Ruth Bader Ginsburg Study Unit for Elementary

by Kimberley McGee
A thoughtful study unit on the life and legacy of Justice Ruth Bader Ginsburg with worksheet.
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Small in stature, she made a big impact on the laws of the land and countless students and world leaders.

Justice Ruth Bader Ginsburg was the second woman appointed the Supreme Court. She was a pioneering advocate for women’s rights and became an icon for younger generations for her dissents as well as her legal opinions. Younger generations have embraced her as a cultural icon, donning T-shirts with “You Can’t Spell Truth Without Ruth,” and getting tattoos of RBG in her judicial robe and feminine collar. (FREE worksheet with writing prompts below!)

“She has done more to shape the law in this field than any other justice on this court,” the late Supreme Court Judge Antonin Scalia said in 2013 of his good friend and often opposing opinion on many important cases. “She will take a lawyer who is making a ridiculous argument and just shake him like a dog with a bone.”

Path to Law 

RBG was born in Brooklyn, New York in 1933. Her mother, Celia, regularly took her young, curious reader to the library to quench her thirst for knowledge. She began studying law in high school and went on to major in government at Cornell University. This is where she met the love of her life, Martin Ginsburg. She was only one of 9 women in a class of 500. After she and Martin married in 1954 and had their first child, Jane, the little family transferred to Columbia University.

She finished her law degree there and tied for top of her class. While she was highly qualified, her applications to be a law clerk were denied based on her gender. The fact that she was also a mother also drew discrimination from hiring firms. Eventually, she was hired and as a lawyer worked diligently on women’s rights cases in front of the Supreme Court. RBG was also a law professor at Rutgers University and then Columbia University before President Jimmy Carter appointed her to the United States Court of Appeals in 1980.

Supreme Court Opinions and Dissents

In 1993, President Bill Clinton appointed her to the Supreme Court. In 1996, the court, led by Ginsburg, ruled on the United States v. Virginia, in which the all-male admissions policy at the Virginia Military Institute was challenged. In the opinion led by RBG, she wrote “generalizations about ‘the way women are,’ estimates of what is appropriate for most women, no longer justify denying opportunity to women whose talent and capacity place them outside the average description.”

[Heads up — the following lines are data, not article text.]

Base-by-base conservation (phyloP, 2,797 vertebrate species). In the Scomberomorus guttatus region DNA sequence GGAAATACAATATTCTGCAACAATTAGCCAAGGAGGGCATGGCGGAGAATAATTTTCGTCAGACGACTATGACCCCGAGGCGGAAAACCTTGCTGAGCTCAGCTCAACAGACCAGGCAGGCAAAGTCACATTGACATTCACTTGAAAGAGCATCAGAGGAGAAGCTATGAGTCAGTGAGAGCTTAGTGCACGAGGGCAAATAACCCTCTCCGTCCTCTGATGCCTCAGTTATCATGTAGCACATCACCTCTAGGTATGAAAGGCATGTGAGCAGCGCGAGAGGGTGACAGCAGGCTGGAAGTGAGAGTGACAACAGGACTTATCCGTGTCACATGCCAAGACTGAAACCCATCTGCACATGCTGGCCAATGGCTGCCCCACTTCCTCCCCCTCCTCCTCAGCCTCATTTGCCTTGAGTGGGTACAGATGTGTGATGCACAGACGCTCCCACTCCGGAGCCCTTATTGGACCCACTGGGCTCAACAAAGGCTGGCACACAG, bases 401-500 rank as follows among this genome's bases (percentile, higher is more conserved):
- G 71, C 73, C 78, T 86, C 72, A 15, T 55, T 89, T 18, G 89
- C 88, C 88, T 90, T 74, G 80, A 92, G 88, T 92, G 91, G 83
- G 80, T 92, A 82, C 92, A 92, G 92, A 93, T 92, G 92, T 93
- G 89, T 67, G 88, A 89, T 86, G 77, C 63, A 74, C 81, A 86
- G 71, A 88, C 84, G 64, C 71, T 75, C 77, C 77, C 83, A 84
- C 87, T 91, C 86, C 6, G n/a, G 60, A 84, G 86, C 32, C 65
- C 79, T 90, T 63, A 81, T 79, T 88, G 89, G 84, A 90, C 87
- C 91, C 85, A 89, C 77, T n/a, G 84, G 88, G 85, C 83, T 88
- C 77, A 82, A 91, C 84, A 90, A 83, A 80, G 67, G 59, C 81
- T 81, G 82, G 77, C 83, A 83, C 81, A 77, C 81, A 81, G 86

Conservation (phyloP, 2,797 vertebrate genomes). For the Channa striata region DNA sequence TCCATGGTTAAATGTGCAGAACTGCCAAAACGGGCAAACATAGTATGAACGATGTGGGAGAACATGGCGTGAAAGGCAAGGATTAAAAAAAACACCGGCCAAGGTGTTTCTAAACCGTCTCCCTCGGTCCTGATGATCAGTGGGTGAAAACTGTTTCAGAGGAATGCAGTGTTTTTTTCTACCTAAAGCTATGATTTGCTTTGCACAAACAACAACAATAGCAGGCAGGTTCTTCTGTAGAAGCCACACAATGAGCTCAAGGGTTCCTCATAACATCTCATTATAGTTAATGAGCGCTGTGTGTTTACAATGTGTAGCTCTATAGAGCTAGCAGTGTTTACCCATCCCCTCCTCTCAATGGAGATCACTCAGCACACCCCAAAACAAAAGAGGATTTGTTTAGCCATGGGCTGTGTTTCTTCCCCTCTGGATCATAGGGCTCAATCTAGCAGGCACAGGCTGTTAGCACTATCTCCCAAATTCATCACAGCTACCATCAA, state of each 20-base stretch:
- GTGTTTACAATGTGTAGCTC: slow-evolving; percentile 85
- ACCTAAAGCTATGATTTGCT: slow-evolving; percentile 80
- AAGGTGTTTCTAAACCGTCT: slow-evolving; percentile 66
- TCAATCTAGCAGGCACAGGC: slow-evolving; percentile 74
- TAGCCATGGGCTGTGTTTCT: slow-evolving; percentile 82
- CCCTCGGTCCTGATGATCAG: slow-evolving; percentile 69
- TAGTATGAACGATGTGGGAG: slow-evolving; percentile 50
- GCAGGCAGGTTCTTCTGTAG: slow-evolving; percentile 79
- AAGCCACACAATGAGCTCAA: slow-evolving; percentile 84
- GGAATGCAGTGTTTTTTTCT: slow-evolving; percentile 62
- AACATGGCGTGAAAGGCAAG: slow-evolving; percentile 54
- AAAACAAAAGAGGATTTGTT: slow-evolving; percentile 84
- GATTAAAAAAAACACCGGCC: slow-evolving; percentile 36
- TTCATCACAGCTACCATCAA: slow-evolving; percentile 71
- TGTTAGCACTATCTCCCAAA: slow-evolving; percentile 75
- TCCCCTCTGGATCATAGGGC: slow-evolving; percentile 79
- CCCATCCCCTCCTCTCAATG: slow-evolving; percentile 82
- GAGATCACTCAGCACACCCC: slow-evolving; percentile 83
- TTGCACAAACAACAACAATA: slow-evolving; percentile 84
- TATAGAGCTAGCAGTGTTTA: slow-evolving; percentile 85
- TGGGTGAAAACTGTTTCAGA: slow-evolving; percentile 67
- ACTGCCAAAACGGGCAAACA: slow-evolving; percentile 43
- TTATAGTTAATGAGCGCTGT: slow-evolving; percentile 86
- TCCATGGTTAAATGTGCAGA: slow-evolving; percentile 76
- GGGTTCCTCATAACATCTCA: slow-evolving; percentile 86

One of her most well-known dissents regarding key civil rights law came from Shelby County vs. Holder. Chief Justice John Roberts led a majority in the decision that held that a key part of the Voting Rights Act of 1965 was no longer constitutional. The provision would have required certain jurisdictions with a history of discrimination to undergo federal oversight before putting in place any changes in its voting procedures. Ginsburg wrote that “[t]hrowing out preclearance when it has worked and is continuing to work to stop discriminatory changes is like throwing away your umbrella in a rainstorm because you are not getting wet.”

This dissent earned her the moniker “Notorious RBG.” Shana Knizhnik, a New York University law student, created a Tumblr account with a in honor of Ginsburg’s dissent in the landmark Supreme Court case. The nickname was in reference to late rapper Biggie Smalls’ nickname, Notorious B.I.G.

Quotes from RBG

My mother told me to be a lady. And for her, that meant be your own person, be independent.
I said on the equality side of it, that it is essential to a woman’s equality with man that she be the decision-maker, that her choice be controlling.
Women will only have true equality when men share with them the responsibility of bringing up the next generation.
Dissents speak to a future age. It’s not simply to say, ‘My colleagues are wrong and I would do it this way.’ But the greatest dissents do become court opinions and gradually over time their views become the dominant view. So that’s the dissenter’s hope: that they are writing not for today, but for tomorrow.
Fight for the things that you care about, but do it in a way that will lead others to join you.

To print out this worksheet, download RBG worksheet to print

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